There’s a long-held saying that entrepreneurs should never do business with friends and family. As the founder of a business community that’s built on the value of professional but informal relationships, I strongly disagree with this statement.
New research now supports the idea that informal connections can be good for business. A report from the Economist’s Intelligence Unit found connections made via informal communities or activities are a more important form of support for entrepreneurs than incubators, accelerators and government agencies.
The research suggests new business owners rate informal meet-ups and virtual communities over other factors in overcoming challenges, including lack of finance and dealing with fear of failure.
As an entrepreneur, there is power in connecting with peers from a variety of backgrounds who genuinely empathise with your situation and can provide advice and feedback on a wide range of topics.
There are clearly also many benefits in doing business with someone who shares the same passion and understands your challenges and vision. Frankly, business owners are more open to accepting advice from those who not only have ‘been there done that’ experience, but who are genuinely sympathetic to their cause.
The following guidelines can help ensure business owners profit from doing business with friends.
1. Resist the urge to work for free
In the early stages of running a business, cashflow can be scarce and bartering, or trading goods and services instead of money, is common. However, while working for ‘mate’s rates’ or for free can seem an attractive short term option, in the long term it can get very messy and has the potential to derail professional and personal relationships. Regardless if the transaction is financial or otherwise, it’s important that any partnership provides real value to both parties and that clear expectations and boundaries are set around the business relationship.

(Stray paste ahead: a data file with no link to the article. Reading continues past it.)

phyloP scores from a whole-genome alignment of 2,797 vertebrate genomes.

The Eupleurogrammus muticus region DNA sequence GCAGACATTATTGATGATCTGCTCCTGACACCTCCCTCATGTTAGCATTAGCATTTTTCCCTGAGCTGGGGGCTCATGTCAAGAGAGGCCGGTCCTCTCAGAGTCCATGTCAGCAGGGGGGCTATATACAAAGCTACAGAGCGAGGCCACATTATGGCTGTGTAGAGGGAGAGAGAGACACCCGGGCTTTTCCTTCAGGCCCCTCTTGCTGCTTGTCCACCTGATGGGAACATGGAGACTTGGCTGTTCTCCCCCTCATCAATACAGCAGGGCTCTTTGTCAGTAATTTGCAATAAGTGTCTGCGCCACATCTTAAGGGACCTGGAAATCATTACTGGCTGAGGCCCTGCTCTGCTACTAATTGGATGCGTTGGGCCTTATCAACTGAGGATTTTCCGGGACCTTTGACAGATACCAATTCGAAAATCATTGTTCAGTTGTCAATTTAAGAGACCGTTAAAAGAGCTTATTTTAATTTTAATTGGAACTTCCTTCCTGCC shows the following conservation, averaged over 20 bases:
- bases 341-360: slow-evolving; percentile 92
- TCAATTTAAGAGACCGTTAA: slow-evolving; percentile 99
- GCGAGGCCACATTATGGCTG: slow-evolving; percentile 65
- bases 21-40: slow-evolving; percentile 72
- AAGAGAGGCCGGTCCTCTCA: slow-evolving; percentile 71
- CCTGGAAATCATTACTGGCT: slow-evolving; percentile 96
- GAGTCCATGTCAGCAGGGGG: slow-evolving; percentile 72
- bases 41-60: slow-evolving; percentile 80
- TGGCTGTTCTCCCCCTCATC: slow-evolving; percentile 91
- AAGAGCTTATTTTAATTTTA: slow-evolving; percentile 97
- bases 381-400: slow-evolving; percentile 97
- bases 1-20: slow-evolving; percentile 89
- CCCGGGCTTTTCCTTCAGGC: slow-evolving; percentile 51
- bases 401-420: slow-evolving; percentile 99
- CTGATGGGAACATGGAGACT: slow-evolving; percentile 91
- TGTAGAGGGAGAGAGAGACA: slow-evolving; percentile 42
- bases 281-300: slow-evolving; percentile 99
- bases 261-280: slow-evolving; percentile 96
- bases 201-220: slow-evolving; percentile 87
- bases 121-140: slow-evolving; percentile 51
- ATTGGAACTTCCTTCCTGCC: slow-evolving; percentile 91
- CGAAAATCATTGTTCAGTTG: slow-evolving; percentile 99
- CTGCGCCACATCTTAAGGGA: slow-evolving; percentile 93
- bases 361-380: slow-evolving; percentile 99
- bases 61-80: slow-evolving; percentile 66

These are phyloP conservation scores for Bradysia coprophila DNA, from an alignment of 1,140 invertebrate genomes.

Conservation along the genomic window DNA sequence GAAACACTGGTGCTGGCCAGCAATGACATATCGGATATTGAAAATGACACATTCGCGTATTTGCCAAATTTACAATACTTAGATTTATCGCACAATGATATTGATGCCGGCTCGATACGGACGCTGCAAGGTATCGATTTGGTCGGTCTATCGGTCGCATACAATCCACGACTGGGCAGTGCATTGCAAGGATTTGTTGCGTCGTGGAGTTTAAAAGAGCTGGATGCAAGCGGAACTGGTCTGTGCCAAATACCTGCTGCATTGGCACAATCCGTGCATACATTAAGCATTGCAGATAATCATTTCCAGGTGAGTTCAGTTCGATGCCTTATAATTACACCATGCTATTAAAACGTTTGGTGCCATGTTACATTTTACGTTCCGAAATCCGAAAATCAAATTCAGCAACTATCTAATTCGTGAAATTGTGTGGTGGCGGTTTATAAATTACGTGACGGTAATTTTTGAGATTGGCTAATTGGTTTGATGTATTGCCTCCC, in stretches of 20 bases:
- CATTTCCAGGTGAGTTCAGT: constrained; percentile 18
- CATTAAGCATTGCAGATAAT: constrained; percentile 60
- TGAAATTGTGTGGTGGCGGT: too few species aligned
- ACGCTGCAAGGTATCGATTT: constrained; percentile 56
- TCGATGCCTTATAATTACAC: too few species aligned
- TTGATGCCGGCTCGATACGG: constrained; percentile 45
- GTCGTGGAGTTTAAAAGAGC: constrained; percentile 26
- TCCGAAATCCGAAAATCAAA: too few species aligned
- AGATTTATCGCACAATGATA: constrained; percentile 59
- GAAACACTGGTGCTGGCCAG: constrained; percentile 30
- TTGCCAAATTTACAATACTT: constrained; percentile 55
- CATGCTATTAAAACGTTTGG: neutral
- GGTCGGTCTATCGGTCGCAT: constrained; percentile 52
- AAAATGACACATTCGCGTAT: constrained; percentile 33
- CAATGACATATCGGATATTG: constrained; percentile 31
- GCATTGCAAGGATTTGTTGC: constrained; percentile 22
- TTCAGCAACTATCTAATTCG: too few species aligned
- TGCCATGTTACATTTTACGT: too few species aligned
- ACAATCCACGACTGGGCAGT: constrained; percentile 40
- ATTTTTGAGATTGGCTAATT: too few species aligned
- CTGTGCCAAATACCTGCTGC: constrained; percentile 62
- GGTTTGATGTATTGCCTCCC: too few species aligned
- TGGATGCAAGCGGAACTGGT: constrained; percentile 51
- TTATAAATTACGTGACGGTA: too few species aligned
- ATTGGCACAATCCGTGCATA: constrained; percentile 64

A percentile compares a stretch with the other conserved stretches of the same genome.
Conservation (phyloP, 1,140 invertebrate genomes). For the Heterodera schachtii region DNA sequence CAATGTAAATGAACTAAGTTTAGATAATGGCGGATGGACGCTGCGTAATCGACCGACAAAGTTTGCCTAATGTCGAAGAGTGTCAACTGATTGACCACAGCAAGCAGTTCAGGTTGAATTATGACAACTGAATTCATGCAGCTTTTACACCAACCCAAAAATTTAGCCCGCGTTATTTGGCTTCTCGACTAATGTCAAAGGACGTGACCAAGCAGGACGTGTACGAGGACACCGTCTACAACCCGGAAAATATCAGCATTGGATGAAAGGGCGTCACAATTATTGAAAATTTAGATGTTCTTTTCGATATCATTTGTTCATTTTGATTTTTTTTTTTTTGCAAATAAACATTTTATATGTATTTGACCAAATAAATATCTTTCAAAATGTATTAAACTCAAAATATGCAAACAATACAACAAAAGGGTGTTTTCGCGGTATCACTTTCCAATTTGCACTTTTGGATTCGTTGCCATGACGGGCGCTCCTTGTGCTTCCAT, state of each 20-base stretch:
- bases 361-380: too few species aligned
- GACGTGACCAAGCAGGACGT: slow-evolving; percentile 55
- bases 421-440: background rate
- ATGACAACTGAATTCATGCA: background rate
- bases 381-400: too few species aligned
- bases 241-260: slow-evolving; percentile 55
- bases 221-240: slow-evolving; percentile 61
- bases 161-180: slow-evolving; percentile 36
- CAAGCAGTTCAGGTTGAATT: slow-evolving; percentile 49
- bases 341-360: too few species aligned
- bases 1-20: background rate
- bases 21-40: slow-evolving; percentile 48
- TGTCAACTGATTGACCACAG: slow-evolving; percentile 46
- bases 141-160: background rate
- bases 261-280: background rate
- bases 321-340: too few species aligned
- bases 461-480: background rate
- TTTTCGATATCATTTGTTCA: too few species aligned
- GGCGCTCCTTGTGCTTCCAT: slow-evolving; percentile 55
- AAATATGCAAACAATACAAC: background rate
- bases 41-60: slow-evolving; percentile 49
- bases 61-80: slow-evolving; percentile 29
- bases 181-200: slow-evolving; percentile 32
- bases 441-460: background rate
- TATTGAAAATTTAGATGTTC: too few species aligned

2. Get it in writing
It’s important that any professional partnership, with a family member, friend or otherwise, is clearly documented. Building contracts and partnership agreements into your existing business systems and making signing a formal document ‘just another step in the process’ can help remove any awkwardness around the situation.
3. Communication is key
Communication is important in any relationship. Sometimes friends try hard to avoid conflict or confrontation around a business problem, but letting a conflict simmer in the background has the potential to erode your relationship and damage your organisation. Building clear expectations around the frequency and format of communication and updates and determining how you will manage conflict at the start of the partnership is crucial in guaranteeing success.
Any new relationship, professional or personal, involves an element of risk. However, doing business with someone who you not only admire professionally but also genuinely like is worth the investment.
You can help us (and help yourself)
Small and medium businesses and startups have never needed credible, independent journalism and information more than now.
That’s our job at SmartCompany: to keep you informed with the news, interviews and analysis you need to manage your way through this unprecedented crisis.
Now, there’s a way you can help us keep doing this: by becoming a SmartCompany supporter.
Even a small contribution will help us to keep doing the journalism that keeps Australia’s entrepreneurs informed.